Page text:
While conflict will remain the major driver of food crises in 2021, COVID-19 and related containment measures and weather extremes will continue to exacerbate acute food insecurity in fragile economies.

Statement from the Global Network Against Food Crises

“One year after the declaration of the COVID-19 pandemic, the outlook for 2021 and beyond is grim. Conflict, pandemic-related restrictions fuelling economic hardship and the persistent threat of adverse weather conditions will likely continue driving food crises,” said the European Union, the Food and Agriculture Organization of the United Nations (FAO), the United Nations World Food Programme (WFP) – founding members of the Global Network -, together with the United States Agency for International Development (USAID), in a joint statement released with the report.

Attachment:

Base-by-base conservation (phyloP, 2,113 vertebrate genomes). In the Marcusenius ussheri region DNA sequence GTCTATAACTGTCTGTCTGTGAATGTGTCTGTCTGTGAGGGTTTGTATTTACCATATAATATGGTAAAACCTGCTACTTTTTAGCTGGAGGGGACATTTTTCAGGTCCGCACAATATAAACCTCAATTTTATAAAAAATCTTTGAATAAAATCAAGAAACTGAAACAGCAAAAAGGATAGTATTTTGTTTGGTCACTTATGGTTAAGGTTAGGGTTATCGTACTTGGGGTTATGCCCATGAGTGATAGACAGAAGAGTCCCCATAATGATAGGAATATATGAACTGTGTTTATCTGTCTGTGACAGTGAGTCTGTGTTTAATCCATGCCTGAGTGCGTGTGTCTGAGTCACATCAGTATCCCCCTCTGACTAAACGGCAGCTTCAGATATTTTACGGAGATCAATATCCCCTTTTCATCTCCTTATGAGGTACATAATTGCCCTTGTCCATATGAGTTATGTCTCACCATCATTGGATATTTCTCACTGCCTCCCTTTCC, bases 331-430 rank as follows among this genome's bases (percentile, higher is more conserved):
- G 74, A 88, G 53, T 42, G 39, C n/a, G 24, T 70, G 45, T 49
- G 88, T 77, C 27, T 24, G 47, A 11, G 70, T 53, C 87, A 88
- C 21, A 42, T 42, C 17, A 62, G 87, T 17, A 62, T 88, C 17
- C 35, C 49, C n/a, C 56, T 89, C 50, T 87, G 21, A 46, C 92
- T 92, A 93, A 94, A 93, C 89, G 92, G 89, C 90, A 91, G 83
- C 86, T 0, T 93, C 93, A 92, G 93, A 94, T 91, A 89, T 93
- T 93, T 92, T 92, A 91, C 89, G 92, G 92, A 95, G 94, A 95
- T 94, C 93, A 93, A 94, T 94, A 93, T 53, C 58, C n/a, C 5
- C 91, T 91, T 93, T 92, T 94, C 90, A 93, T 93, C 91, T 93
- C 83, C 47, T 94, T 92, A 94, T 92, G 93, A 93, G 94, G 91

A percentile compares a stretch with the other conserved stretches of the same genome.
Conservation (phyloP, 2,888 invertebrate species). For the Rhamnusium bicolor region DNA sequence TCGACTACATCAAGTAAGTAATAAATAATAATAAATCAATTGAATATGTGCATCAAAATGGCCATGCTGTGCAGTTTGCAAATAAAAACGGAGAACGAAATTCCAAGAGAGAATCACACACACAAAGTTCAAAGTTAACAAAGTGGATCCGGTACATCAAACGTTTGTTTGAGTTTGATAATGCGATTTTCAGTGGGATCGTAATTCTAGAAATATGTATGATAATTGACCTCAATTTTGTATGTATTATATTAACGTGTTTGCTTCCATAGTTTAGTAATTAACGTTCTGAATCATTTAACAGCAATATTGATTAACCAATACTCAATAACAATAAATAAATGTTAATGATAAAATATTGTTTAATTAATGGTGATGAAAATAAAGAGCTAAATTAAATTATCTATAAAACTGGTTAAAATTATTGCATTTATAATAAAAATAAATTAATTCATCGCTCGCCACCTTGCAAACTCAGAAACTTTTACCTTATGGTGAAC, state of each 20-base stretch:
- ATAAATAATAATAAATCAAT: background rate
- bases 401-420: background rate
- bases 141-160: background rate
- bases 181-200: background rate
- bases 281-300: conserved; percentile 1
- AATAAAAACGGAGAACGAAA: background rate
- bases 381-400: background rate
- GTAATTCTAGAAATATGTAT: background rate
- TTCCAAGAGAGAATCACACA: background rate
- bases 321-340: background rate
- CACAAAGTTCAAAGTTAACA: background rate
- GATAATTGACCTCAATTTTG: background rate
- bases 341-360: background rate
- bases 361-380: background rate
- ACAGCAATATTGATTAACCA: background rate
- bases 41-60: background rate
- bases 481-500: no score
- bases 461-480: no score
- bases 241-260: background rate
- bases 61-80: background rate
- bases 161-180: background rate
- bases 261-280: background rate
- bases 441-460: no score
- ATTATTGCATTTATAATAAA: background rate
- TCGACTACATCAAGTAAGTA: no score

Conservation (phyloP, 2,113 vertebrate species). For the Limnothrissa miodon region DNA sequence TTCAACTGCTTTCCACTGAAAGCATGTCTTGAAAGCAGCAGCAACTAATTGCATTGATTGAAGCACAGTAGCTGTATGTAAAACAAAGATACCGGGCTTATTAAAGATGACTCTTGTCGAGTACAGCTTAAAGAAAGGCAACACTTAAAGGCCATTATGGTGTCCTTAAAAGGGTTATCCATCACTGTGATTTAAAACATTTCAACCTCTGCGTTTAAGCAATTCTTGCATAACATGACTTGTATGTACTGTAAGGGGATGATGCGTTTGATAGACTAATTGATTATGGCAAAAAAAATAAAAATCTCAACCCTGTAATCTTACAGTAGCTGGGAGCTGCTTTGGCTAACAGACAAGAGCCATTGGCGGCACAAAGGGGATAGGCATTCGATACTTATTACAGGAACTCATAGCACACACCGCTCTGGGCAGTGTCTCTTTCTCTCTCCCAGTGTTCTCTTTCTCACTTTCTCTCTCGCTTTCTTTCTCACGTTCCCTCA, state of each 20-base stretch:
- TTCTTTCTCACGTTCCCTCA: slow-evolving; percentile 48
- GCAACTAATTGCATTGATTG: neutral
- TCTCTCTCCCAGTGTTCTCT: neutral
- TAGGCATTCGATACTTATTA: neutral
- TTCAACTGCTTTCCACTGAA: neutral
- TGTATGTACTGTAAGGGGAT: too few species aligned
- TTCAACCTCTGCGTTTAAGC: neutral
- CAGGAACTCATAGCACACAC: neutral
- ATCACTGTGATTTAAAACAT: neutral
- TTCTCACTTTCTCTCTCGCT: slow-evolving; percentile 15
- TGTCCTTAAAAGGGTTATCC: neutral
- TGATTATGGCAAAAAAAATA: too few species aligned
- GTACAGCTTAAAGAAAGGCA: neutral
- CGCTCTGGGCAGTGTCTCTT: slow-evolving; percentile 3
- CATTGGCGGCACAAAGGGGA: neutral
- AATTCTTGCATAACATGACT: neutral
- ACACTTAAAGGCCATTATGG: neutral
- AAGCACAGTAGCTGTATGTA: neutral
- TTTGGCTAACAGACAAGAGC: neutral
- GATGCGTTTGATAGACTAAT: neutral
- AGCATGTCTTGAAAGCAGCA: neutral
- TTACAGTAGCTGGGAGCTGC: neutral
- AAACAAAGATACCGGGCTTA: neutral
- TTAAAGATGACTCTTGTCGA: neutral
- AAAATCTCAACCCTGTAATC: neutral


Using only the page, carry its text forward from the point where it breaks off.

“The COVID-19 pandemic has revealed the fragility of the global food system and the need for more equitable, sustainable and resilient systems to nutritiously and consistently feed 8.5 billion people by 2030. A radical transformation of our agri-food systems is needed to achieve the Sustainable Development Goals.”

“The protracted nature of most food crises shows that long-term environmental, social and economic trends compounded by increasing conflict and insecurity are eroding the resilience of agri-food systems. If current trends are not reversed, food crises will increase in frequency and severity”.